User avatar
sundaymorningstaple
Moderator
Moderator
Posts: 35168
Joined: Thu, 11 Nov 2004
Location: Still Fishing!
Contact:

Postby sundaymorningstaple » Sat, 06 Jul 2013 4:20 pm

From Wiki....

The modern sense of citizenship is usually based on one or more of these factors:

Parents are citizens. If a person has one or both parents[citation needed] who are citizens of a given state, then the person is normally a citizen of that state as well. Citizenship granted in this fashion is referred to by the Latin phrase jus sanguinis meaning "right of blood" and means that citizenship is granted based on ancestry or ethnicity, and is related to the concept of a nation state common in Europe. A person could be born outside of the physical territory of a country, but if his or her parents are citizens, then the child is a citizen as well. States normally limit the right to citizenship by descent to a certain number of generations born outside the state. This form of citizenship is common in civil law countries
.
Born within a country. Many people are presumed to be citizens of a state if they were born within its territory. Citizenship granted in this fashion is referred to by the Latin phrase jus soli meaning "right of soil". This form of citizenship is common in common law countries and originated in England where those who were born within the realm were subjects of the king.

Marriage to a citizen. Citizenship can also be obtained by marrying a citizen, which is termed jure matrimonii.

Naturalization. States normally grant citizenship to people who have immigrated to that state and have resided there for the given number of years. Sometimes aspiring citizens may have to pass a test, swear allegiance to their new state and renounce their prior citizenship.

User avatar
Mi Amigo
Manager
Manager
Posts: 1791
Joined: Sat, 19 Jun 2004
Location: Kinto Pino

Postby Mi Amigo » Sat, 06 Jul 2013 5:33 pm

Wd40 wrote:Thats interesting! and both USA and UK will happily offer citizenships to foreigners born in their country. How ironic!

UK citizenship based solely on having been born there is no longer automatically available. Not sure whether or not it's still available in the USA.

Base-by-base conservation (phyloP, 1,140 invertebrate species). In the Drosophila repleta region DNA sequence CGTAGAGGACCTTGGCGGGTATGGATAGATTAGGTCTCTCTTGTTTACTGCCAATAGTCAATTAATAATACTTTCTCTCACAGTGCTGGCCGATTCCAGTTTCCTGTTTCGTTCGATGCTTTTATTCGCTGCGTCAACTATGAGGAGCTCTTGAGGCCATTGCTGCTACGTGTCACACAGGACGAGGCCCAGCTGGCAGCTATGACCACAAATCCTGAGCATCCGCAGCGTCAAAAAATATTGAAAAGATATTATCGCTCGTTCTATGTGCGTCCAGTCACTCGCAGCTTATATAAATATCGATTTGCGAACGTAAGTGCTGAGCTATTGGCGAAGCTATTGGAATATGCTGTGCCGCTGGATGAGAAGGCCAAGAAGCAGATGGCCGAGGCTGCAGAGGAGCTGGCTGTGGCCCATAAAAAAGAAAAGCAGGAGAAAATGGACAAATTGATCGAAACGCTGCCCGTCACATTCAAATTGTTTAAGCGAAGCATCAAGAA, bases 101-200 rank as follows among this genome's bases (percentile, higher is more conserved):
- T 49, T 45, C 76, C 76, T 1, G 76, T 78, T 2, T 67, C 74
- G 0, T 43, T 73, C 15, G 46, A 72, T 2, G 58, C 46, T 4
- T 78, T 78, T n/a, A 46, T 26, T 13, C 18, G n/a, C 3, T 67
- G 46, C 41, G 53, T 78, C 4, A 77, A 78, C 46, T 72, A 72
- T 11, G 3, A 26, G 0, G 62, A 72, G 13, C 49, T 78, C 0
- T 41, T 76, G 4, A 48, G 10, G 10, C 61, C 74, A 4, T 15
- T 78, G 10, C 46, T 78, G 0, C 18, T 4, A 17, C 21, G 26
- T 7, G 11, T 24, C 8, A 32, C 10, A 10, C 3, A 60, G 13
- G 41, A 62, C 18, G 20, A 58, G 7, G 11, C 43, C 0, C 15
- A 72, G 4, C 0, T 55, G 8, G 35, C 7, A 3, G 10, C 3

Be careful what you wish for

User avatar
QRM
Manager
Manager
Posts: 1831
Joined: Mon, 17 Oct 2005
Location: Nassim hill

Re: Residence status for child born in Singapore (PR/Foreign

Postby QRM » Sat, 06 Jul 2013 8:50 pm

Wd40 wrote:
QRM wrote:
lfo_24 wrote:Hi, my wife is PR and I am a foreigner on employment pass.
Just out of curiosity, if we were to have our child in Singapore, what is his /her residence status? Is the child PR by default?

If not,
1. Can we apply PR for the child straight away?
OR
2. Can we apply only LTVP for the child?

Please advise.


One thing is residence status but what about the more important issue of nationality?

My wife and I are both British citizens but discovered at the last minute if our child was born in Singapore she would not be automatically entitled to British citizenship, we had to have an emergency flight to the UK where the child was born to ensure she maintained her british citizenship.


But why did you have to fly to Britain? All you need is your passports and your child's birth cert, if she is born in SG and just go to your Embassy to get her passport on the spot,like x9200 said.

For sure, your child cannot get SG citizenship so British embassy has to help her to get her citizen, no?


Which is exactly what I thought and so did my brother who had his baby in Hong Kong 2 months before ours was due he turned up at the British embassy to register his newborn only to have the bombshell dropped on him, they are not entitled to British citizenship, he called me and I doubled checked with the embassy here and it was true. Which explains our sudden sprint back to the uk when my wife was seven and a half months pregnant.

The small print is that my brother , myself and both our wives were not born in the uk. Our British parents were posted overseas. The only exception to the rule was if your parents worked in the armed forces or the crown.

User avatar
Wd40
Director
Director
Posts: 3936
Joined: Tue, 04 Dec 2012
Location: SIndiapore

Postby Wd40 » Sat, 06 Jul 2013 10:10 pm

Mi Amigo wrote:
Wd40 wrote:Thats interesting! and both USA and UK will happily offer citizenships to foreigners born in their country. How ironic!

UK citizenship based solely on having been born there is no longer automatically available. Not sure whether or not it's still available in the USA.


Yeah! I just read about British Citizenship. If you are born in the UK and one of your parents is a Citizen or you are legal settled in UK, then you get British Citizenship, which is not bad.

http://www.ukba.homeoffice.gov.uk/briti ... territory/

In case of US, I know a case of an Indian working in IT, who very recently was sent to the US onsite for a short term 2 years project. In the mean while his wife became pregnant and he made use of the opportunity and made sure his wife goes to the US to deliver the child to get US citizenship.

Now project is over and all 3 are back in India and the baby is a US citizen. Talk about Indians abusing PR :P


  • Similar Topics
    Replies
    Views
    Last post

Return to “Staying, Living in Singapore”

Who is online

Users browsing this forum: No registered users and 1 guest